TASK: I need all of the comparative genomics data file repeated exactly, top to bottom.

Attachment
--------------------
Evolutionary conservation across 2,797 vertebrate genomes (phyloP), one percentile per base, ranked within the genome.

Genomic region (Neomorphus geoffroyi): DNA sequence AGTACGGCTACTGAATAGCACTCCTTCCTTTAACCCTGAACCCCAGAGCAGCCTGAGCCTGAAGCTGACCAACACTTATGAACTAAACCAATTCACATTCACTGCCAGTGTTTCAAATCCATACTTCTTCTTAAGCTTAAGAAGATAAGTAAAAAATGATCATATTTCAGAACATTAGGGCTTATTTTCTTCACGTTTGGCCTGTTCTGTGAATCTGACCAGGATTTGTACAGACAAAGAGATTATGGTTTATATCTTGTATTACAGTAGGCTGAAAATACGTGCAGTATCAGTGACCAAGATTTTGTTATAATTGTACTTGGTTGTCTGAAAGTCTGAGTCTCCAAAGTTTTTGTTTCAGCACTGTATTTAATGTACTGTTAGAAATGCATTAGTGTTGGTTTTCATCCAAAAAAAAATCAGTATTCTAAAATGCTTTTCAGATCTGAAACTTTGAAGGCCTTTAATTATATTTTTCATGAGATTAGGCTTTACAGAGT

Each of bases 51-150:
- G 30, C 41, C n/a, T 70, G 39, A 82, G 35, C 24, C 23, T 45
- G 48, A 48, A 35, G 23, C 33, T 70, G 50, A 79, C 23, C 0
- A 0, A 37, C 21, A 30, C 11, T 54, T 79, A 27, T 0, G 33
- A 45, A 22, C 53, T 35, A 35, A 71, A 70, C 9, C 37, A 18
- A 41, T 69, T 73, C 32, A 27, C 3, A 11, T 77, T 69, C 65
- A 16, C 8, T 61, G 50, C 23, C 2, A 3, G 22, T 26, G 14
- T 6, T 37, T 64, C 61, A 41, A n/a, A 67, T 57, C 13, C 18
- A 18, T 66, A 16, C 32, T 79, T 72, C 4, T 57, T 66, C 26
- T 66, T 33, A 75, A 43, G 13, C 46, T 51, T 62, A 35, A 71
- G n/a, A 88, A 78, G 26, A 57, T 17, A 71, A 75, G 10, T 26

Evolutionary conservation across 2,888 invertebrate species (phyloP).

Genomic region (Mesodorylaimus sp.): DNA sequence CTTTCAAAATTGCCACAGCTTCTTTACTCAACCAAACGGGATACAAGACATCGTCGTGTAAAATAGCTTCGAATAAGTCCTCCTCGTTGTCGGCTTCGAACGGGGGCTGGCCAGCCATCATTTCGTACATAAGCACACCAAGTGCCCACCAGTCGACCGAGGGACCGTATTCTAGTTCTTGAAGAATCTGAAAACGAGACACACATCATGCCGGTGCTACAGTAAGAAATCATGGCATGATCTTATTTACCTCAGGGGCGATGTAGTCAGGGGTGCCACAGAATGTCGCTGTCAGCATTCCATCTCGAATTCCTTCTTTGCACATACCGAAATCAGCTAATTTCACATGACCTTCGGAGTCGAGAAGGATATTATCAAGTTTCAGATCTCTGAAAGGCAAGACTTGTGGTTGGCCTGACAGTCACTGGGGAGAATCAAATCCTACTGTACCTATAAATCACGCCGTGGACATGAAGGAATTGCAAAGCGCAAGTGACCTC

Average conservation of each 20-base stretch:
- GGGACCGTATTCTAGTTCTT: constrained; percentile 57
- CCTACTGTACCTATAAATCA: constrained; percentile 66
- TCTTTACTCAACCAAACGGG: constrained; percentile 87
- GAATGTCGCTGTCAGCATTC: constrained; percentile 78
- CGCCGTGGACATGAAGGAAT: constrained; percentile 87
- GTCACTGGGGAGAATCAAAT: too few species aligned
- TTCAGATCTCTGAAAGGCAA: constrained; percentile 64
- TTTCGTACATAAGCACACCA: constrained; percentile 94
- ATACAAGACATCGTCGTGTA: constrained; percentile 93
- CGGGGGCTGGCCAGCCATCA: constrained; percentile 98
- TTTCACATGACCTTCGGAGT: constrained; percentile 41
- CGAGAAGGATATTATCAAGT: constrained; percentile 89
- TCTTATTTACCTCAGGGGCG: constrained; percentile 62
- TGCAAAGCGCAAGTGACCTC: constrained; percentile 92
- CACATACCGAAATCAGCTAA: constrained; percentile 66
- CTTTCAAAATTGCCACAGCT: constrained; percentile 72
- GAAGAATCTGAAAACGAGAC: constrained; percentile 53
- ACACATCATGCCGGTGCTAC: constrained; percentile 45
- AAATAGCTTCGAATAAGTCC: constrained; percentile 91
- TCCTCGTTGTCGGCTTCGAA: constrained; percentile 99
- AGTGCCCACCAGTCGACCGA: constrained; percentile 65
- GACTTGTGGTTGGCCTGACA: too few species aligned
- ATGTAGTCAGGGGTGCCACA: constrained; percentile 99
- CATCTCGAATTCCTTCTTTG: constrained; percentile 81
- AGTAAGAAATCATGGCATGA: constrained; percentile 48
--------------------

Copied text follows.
Evolutionary conservation across 2,797 vertebrate genomes (phyloP), one percentile per base, ranked within the genome.

Genomic region (Neomorphus geoffroyi): DNA sequence AGTACGGCTACTGAATAGCACTCCTTCCTTTAACCCTGAACCCCAGAGCAGCCTGAGCCTGAAGCTGACCAACACTTATGAACTAAACCAATTCACATTCACTGCCAGTGTTTCAAATCCATACTTCTTCTTAAGCTTAAGAAGATAAGTAAAAAATGATCATATTTCAGAACATTAGGGCTTATTTTCTTCACGTTTGGCCTGTTCTGTGAATCTGACCAGGATTTGTACAGACAAAGAGATTATGGTTTATATCTTGTATTACAGTAGGCTGAAAATACGTGCAGTATCAGTGACCAAGATTTTGTTATAATTGTACTTGGTTGTCTGAAAGTCTGAGTCTCCAAAGTTTTTGTTTCAGCACTGTATTTAATGTACTGTTAGAAATGCATTAGTGTTGGTTTTCATCCAAAAAAAAATCAGTATTCTAAAATGCTTTTCAGATCTGAAACTTTGAAGGCCTTTAATTATATTTTTCATGAGATTAGGCTTTACAGAGT

Each of bases 51-150:
- G 30, C 41, C n/a, T 70, G 39, A 82, G 35, C 24, C 23, T 45
- G 48, A 48, A 35, G 23, C 33, T 70, G 50, A 79, C 23, C 0
- A 0, A 37, C 21, A 30, C 11, T 54, T 79, A 27, T 0, G 33
- A 45, A 22, C 53, T 35, A 35, A 71, A 70, C 9, C 37, A 18
- A 41, T 69, T 73, C 32, A 27, C 3, A 11, T 77, T 69, C 65
- A 16, C 8, T 61, G 50, C 23, C 2, A 3, G 22, T 26, G 14
- T 6, T 37, T 64, C 61, A 41, A n/a, A 67, T 57, C 13, C 18
- A 18, T 66, A 16, C 32, T 79, T 72, C 4, T 57, T 66, C 26
- T 66, T 33, A 75, A 43, G 13, C 46, T 51, T 62, A 35, A 71
- G n/a, A 88, A 78, G 26, A 57, T 17, A 71, A 75, G 10, T 26

Evolutionary conservation across 2,888 invertebrate species (phyloP).

Genomic region (Mesodorylaimus sp.): DNA sequence CTTTCAAAATTGCCACAGCTTCTTTACTCAACCAAACGGGATACAAGACATCGTCGTGTAAAATAGCTTCGAATAAGTCCTCCTCGTTGTCGGCTTCGAACGGGGGCTGGCCAGCCATCATTTCGTACATAAGCACACCAAGTGCCCACCAGTCGACCGAGGGACCGTATTCTAGTTCTTGAAGAATCTGAAAACGAGACACACATCATGCCGGTGCTACAGTAAGAAATCATGGCATGATCTTATTTACCTCAGGGGCGATGTAGTCAGGGGTGCCACAGAATGTCGCTGTCAGCATTCCATCTCGAATTCCTTCTTTGCACATACCGAAATCAGCTAATTTCACATGACCTTCGGAGTCGAGAAGGATATTATCAAGTTTCAGATCTCTGAAAGGCAAGACTTGTGGTTGGCCTGACAGTCACTGGGGAGAATCAAATCCTACTGTACCTATAAATCACGCCGTGGACATGAAGGAATTGCAAAGCGCAAGTGACCTC

Average conservation of each 20-base stretch:
- GGGACCGTATTCTAGTTCTT: constrained; percentile 57
- CCTACTGTACCTATAAATCA: constrained; percentile 66
- TCTTTACTCAACCAAACGGG: constrained; percentile 87
- GAATGTCGCTGTCAGCATTC: constrained; percentile 78
- CGCCGTGGACATGAAGGAAT: constrained; percentile 87
- GTCACTGGGGAGAATCAAAT: too few species aligned
- TTCAGATCTCTGAAAGGCAA: constrained; percentile 64
- TTTCGTACATAAGCACACCA: constrained; percentile 94
- ATACAAGACATCGTCGTGTA: constrained; percentile 93
- CGGGGGCTGGCCAGCCATCA: constrained; percentile 98
- TTTCACATGACCTTCGGAGT: constrained; percentile 41
- CGAGAAGGATATTATCAAGT: constrained; percentile 89
- TCTTATTTACCTCAGGGGCG: constrained; percentile 62
- TGCAAAGCGCAAGTGACCTC: constrained; percentile 92
- CACATACCGAAATCAGCTAA: constrained; percentile 66
- CTTTCAAAATTGCCACAGCT: constrained; percentile 72
- GAAGAATCTGAAAACGAGAC: constrained; percentile 53
- ACACATCATGCCGGTGCTAC: constrained; percentile 45
- AAATAGCTTCGAATAAGTCC: constrained; percentile 91
- TCCTCGTTGTCGGCTTCGAA: constrained; percentile 99
- AGTGCCCACCAGTCGACCGA: constrained; percentile 65
- GACTTGTGGTTGGCCTGACA: too few species aligned
- ATGTAGTCAGGGGTGCCACA: constrained; percentile 99
- CATCTCGAATTCCTTCTTTG: constrained; percentile 81
- AGTAAGAAATCATGGCATGA: constrained; percentile 48